NCF Guidelines

National Curriculum Framework - Guiding Principles

The National Curriculum Framework 2005 layout certain grounding principles on what should be taught and how. It brings attention to the fact that education is not a physical thing that can be delivered by the teacher, but a creative process rooted in the physical and cultural groundwork of the child and nourished through interaction. There is a dynamic process between teacher and child in the construction of knowledge.

In this light, the NCF has laid out certain guiding principles to be followed by schools and other educational institutions, to keep in mind the end result of education. Yardstick upholds the following principles recommended by the NCF in our programs and activities:

• Connecting knowledge to life outside the school

• Ensuring that learning shifts away from rote methods

• Enriching curriculum so that it goes beyond textbooks

• Making examinations flexible

Our interactive hands-on learning activities allow them to become leaders in the acquisition of knowledge instead of passive textbook readers. The higher order reasoning skills that children acquire through our workshops assist them in real life situations.  Our assessment techniques too grade children according to their individual skills and capabilities, instead of judging or categorizing them.

The NCF Guidelines advise and promote:

  1. Making learning wholesome, creative and enjoyable. Children must be given the taste of understanding, so that they can learn and construct their own knowledge
  2. Active learning thorough experiential mode
  3. Adequate room for voicing children’s thoughts curiosity, and questions in curricular practices
  4. Learning engagement for construction of knowledge and fostering of creativity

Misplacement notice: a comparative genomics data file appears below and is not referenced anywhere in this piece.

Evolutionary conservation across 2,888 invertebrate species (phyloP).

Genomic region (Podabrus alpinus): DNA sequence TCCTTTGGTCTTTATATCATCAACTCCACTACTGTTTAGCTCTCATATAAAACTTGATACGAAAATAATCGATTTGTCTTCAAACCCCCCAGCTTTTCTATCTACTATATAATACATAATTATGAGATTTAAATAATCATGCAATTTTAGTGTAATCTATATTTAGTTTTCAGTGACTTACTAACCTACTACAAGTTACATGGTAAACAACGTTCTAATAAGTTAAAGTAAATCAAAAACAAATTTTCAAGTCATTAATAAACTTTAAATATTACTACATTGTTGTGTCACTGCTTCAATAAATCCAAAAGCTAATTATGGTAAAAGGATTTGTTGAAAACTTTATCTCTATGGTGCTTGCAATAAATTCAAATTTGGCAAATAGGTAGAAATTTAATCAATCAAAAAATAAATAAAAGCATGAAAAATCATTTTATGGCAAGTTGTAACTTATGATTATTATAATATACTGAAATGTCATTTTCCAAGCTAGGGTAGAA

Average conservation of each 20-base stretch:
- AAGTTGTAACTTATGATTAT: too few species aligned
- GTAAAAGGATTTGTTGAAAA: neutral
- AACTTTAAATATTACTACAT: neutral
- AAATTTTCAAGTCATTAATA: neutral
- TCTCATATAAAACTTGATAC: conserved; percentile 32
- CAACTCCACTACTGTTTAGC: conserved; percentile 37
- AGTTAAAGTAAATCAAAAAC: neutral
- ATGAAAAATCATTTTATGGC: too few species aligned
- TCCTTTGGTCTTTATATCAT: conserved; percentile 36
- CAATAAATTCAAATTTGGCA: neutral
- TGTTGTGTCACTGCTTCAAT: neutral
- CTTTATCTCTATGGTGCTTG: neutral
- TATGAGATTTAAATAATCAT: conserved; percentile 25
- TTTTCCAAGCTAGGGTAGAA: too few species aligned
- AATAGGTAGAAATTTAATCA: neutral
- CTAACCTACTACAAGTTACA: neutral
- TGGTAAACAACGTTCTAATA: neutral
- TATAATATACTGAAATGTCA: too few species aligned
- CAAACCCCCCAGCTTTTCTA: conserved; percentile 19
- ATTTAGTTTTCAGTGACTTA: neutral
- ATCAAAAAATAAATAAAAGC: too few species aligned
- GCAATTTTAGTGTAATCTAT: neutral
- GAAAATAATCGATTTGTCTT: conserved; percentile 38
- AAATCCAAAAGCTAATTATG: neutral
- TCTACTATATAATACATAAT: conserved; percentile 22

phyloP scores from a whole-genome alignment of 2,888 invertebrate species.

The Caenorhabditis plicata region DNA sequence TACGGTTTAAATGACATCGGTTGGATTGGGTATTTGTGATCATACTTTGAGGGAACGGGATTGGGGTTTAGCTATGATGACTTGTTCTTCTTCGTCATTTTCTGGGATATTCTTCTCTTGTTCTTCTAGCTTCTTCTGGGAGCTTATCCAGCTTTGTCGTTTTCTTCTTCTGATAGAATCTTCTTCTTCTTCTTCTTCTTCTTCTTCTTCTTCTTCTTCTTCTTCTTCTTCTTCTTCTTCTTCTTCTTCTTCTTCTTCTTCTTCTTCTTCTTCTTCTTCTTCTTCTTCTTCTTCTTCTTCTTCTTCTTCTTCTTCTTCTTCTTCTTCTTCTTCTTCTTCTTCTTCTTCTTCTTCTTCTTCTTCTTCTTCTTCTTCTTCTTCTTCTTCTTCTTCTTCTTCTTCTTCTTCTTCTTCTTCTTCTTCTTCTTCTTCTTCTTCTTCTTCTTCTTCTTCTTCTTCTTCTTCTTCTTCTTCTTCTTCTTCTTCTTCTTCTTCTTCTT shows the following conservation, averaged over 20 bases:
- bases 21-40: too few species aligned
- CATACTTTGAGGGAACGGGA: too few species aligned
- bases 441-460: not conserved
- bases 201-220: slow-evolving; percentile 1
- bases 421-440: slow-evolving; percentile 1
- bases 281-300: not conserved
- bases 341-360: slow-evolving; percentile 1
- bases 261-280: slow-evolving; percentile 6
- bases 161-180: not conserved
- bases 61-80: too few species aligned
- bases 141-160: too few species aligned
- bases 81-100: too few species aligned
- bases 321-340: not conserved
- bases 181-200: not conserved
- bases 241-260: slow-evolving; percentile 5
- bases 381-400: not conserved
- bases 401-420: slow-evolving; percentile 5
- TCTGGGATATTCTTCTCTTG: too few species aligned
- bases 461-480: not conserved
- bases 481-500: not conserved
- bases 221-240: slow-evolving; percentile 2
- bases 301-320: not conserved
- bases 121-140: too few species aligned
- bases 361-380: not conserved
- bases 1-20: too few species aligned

5. Creating an inclusive environment in the classroom for students
  6. Connecting knowledge across disciplinary boundaries to provide a broader framework for insightful construction of knowledge
  7. Forms of learning engagement – observing, exploring, discovering, analysis, critical reflection, etc – are as important as the content of knowledge

What NCF states at Curriculum Areas:

Mathematics:

  • Mathematisation (ability to think logically, formulate, and handle abstractions) rather than “knowledge” of mathematics (formal and mechanical procedures) is the main goal of teaching mathematics
  • Teaching of mathematics should enhance children’s ability to think and reason, to visualize and handle abstractions, to formulate and solve problems. Access to quality mathematics education is the right to every child

Science:

  • Content, process and language of science teaching must be commensurate with the learner's age-range and cognitive reach.
  • Science teaching should engage the learners in acquiring methods and processes that will nurture their curiosity and creativity, particularly in relation to the environment.
  • Science teaching should be placed in the wider context of children’s environment to equip them with the requisite knowledge and skills to enter the world of work.

Social Sciences:

  • Social science content needs to focus on conceptual understanding rather than lining up facts to be memorized for examination, and should equip children with the ability to think independently and reflect critically on social issues.
  • Interdisciplinary approaches, promoting key national concerns such as gender, justice, human rights, and sensitivity to marginalized groups and minorities.
  •  Civics should be recast as political science, and the significance of history as a shaping influence on the children's conception of the past and civic identity should be recognized.

Language:

  • Language skills — speech and listening, reading and writing — cut across school subjects and disciplines. Their foundational role in children's construction of knowledge right from elementary classes through senior secondary classes needs to be recognized.
  • A renewed effort should be made to implement the three-language formula, emphasizing he recognition of children's home language(s) or mother tongue(s) as the best medium of instruction. These include tribal languages.
  •  English needs to find its place along with other Indian languages.
  • The multilingual character of Indian society should be seen as a resource for the enrichment of school life.